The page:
Achron Shel Pesach Dvar Torah: The Art of Prayer

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    1. The Art of Prayer: very meaningful

    ופרעה הקריב וישאו בני ישראל את עיניהם והנה מצרים נסע אחריהם וייראו מאד ויצעקו בני ישראל אל ה’
    Pharaoh drew near, and the Children of Israel lifted up their eyes, and behold! Egypt was traveling after them. They were very frightened, and the Children of Israel cried out to Hashem (Shemos 14:10).
    Based on the word “Vayitzaku – And they cried out,” Rashi explains that the Jews seized the art of their ancestors and davened to Hashem. He then brings proofs from the verses about Avraham (Bereishis 19:27), Yitzchak (ibid. 24:63), and Yaakov (ibid. 28:11) that our Patriarchs also prayed.
    We are all familiar with emotions that evoke a cry of prayer. When confronted by tragedy or great need, we turn to Hashem in desperation. Sitting in a waiting room outside an intensive care unit, one sees firsthand the truth in the maxim: There is no atheist in a foxhole. The prayers said at these stressful times flow easily, from deep within the heart.
    But what of the prayers on an ordinary day, with the dogs at bay and the waters still? What posture and attitude do we need to take then?
    We are faced with another question. Why does Rashi need to tell us that the Jews followed the practice of their forefathers? Is something gained by this comparison?
    Rav Yerucham Levovitz (Daas Torah on Beshalach) suggests that this comparison teaches us something both fundamental and critical about the nature of our tefillos.
    The first pasuk (Bereishis 19:27) brought in Rashi describes the day after Avraham’s heartfelt petition on behalf of Sodom. After his petition was declined, Avraham went back the next day to pray at the same place. This is proof, writes Rashi, that Avraham had a practice to pray. But it was not for anything special.
    The second pasuk (ibid. 24:63) finds Yitzchak going out in the late afternoon to pray in the field. Again, there was no special motivating event prompting his prayer; it was just his practice.
    The third pasuk (ibid. 28:11) describes Yaakov praying while on the way to his uncle Lavan. Rashi tells us (V. 17) that Yaakov could not allow himself to pass the site of the future holy Temple without praying: “After all, my forebears prayed at that site.” Here, too, this was not at a time of despair.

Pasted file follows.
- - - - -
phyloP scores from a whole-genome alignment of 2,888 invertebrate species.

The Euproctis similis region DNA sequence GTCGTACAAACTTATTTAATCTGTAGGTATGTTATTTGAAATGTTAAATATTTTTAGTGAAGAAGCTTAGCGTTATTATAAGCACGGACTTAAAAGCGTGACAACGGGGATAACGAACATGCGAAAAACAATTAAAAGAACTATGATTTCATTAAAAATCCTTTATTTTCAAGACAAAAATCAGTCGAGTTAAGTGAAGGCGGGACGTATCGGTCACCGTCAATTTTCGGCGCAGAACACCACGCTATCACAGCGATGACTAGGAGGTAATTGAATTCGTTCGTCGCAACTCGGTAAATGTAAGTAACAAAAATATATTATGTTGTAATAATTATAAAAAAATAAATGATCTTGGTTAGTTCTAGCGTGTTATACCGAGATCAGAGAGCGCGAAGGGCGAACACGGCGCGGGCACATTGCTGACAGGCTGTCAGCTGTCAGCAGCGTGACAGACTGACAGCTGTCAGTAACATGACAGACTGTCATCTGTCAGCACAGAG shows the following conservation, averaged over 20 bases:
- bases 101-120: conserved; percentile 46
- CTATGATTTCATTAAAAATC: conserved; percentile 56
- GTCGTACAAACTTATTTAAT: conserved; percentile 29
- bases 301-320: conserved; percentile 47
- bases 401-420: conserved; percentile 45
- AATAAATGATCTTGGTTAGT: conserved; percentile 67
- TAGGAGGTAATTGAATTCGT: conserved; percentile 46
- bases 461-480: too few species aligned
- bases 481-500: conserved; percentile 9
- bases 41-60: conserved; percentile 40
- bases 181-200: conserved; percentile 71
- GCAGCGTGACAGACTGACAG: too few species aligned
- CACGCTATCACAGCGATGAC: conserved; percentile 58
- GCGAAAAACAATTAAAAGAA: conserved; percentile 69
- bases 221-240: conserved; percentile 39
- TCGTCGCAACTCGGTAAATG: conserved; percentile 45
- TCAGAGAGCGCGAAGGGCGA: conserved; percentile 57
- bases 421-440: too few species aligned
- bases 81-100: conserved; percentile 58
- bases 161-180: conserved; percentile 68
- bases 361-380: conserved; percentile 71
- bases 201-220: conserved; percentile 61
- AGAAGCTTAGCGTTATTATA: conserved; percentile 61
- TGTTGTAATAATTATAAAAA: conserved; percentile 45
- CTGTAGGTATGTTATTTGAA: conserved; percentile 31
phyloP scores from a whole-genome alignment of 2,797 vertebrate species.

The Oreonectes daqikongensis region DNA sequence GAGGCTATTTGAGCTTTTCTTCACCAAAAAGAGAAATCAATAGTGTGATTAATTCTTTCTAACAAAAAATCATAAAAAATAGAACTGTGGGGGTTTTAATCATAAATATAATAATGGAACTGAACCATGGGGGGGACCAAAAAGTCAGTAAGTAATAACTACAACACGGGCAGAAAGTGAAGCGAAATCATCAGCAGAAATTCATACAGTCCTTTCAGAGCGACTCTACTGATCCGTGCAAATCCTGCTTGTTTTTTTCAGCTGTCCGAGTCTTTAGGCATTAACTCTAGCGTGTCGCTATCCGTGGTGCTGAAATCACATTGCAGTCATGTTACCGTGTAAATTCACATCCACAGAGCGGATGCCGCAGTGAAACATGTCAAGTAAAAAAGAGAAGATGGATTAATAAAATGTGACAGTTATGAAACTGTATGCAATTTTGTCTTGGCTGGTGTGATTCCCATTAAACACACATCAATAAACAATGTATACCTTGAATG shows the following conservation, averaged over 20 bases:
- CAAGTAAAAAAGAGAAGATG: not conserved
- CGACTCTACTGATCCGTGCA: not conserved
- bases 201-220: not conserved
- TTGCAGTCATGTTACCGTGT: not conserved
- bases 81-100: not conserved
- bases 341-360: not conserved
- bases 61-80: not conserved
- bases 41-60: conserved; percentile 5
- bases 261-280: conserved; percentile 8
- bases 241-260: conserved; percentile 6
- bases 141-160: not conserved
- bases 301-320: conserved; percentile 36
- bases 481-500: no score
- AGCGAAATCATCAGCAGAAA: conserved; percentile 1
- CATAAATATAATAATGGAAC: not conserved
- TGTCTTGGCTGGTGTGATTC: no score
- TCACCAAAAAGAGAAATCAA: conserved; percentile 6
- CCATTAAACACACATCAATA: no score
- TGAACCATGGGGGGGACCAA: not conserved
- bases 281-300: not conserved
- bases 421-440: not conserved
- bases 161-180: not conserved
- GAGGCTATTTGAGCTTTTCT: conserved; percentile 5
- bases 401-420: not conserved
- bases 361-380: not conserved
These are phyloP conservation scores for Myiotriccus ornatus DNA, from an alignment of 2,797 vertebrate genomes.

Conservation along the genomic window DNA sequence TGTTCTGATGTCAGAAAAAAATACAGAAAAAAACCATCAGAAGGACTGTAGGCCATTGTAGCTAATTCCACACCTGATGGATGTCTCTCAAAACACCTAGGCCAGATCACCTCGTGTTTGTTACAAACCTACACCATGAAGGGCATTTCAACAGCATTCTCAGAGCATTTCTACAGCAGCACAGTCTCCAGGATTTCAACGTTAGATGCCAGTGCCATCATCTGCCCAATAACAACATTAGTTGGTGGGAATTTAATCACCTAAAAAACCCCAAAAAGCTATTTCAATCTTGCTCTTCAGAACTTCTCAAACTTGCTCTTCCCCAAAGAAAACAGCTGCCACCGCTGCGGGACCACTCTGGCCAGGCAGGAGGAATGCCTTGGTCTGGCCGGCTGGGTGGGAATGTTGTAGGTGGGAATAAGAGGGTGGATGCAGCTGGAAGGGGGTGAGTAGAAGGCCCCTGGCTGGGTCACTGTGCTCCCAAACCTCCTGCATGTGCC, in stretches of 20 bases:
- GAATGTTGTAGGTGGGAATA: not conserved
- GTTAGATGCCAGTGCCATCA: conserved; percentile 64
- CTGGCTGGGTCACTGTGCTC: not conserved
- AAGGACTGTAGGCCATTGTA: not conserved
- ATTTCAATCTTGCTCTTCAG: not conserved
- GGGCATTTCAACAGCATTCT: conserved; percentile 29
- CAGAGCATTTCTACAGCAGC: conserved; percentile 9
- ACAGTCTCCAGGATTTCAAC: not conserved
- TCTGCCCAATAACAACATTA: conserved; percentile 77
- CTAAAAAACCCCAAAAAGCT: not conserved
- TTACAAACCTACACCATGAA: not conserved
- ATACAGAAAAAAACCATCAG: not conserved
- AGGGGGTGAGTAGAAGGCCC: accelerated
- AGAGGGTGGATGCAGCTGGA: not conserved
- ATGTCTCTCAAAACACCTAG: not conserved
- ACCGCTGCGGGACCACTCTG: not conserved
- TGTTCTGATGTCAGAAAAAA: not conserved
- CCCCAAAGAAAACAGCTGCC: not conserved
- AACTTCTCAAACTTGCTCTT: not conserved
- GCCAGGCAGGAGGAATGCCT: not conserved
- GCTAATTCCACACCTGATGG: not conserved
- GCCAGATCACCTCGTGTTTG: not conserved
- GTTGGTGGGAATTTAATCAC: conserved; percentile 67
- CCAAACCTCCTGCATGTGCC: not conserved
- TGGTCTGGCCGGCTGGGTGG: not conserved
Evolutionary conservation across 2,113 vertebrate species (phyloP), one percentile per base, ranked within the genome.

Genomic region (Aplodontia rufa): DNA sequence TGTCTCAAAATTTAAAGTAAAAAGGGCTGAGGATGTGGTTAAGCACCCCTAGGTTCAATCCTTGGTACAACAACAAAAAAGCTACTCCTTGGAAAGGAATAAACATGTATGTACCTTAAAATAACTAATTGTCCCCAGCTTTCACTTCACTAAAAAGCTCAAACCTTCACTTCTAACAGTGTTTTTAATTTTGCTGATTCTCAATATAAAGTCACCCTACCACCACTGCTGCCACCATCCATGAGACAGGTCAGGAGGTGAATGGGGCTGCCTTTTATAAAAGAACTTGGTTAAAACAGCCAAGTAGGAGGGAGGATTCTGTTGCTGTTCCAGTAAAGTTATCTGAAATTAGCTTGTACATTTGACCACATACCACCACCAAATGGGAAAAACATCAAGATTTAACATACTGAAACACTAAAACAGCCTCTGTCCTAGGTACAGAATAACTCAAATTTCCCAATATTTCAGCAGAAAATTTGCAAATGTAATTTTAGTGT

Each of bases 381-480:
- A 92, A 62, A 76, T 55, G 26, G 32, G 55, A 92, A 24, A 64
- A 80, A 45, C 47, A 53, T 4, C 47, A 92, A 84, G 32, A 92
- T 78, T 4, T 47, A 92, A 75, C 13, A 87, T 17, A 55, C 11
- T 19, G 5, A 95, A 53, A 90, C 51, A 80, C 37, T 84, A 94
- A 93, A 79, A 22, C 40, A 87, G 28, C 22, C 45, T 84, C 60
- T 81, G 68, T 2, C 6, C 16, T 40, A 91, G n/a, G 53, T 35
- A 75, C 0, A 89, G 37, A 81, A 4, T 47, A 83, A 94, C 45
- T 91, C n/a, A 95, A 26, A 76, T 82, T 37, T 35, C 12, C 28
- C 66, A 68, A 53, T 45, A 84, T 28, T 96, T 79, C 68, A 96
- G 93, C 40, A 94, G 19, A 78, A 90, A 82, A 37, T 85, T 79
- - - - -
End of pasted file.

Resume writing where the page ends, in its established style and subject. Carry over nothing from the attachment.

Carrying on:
None of their prayers were prompted by an impending crisis or threat, but tefillah comprised their daily routine. In fact, the Gemara (Berachos 26b) cites these pesukim as the source of our Patriarchs’ institution of daily prayer.
    How can their prayers be compared with that of the Bnei Yisrael, who were surrounded in every direction – with a merciless desert on two sides, the sea in the front, and the point of a spear to the rear – and had no choice but to cry out to Hashem? In what sense can we say that they seized the art of their ancestors?
    What we must say, writes Rav Yerucham, is that the Avos had the same desperation in their daily prayers as Bnei Yisrael had in their outcry for mercy and compassion at the edge of the Yam Suf.
    At that time, we understood that our lives were on the line, and there was nowhere else to turn; that is the way the Avos lived every day. For them, prayer – with the greatest kavanah – was not just another mitzvah that had to be done; it was a lifesaving act. Even without any specific threat, we must beseech Him for our very existence.
    This is the lesson of Rashi. Our challenge is to see this truth, for then we can follow in the ways of our Patriarchs.

    Reb Eliezer

    It says אברהם תיקן תפילת שחרית the word tikun means that there is something something wrong that has to be fixed but it was brand new, Says the Chasan Sofer, that Avraham saw that people will not have the proper kavonos in the tefila, so Avraham instilled the kavonos into shacharis.

    Reb Eliezer

    The Rabbenu Bechaye in Parashas Korach explaines why we put our feet together at shmonei esrei. A person should recognize that with out the help of Hashem he cannot move being tied up togetber.


    The Chasan Sofer is very nice, but it is not fair to post it here. The Chasan Sofer is diametrically opposed to Reb Yerucham’s idea that Rabbi Bukspan said over, and it’s not right to weaken the impact of Reb Yerucham’s idea.
    Reb Yerucham is saying that we all know how to daven when we are to be hanged within the week, and we have to learn from the Avos that even daily tefilla should be said with the awareness that we need rachamei Hashem every moment of our lives, not only when we are faced with obvious existential threats.
    The Chasan Sofer says “tiken” means that we can’t possibly have proper kavana, so the Avos imbued the required kavanos into davening, so we can rely on the power the Avos put into tefilla even if we don’t have proper kavana.

    Reb Eliezer

    Is that Reb Yerucham based on the Ramban that beeis tzara is a mitzva min hatorah to daven?


    Instead of implying that Reb Yerucham is inconsistent with the Ramban, how about noticing that the whole point of the Rambam is like Reb Yerucham, that we need to realize that every moment of every day we need Rachmei Hashem no less than an eis tzarah? Hmmmm?

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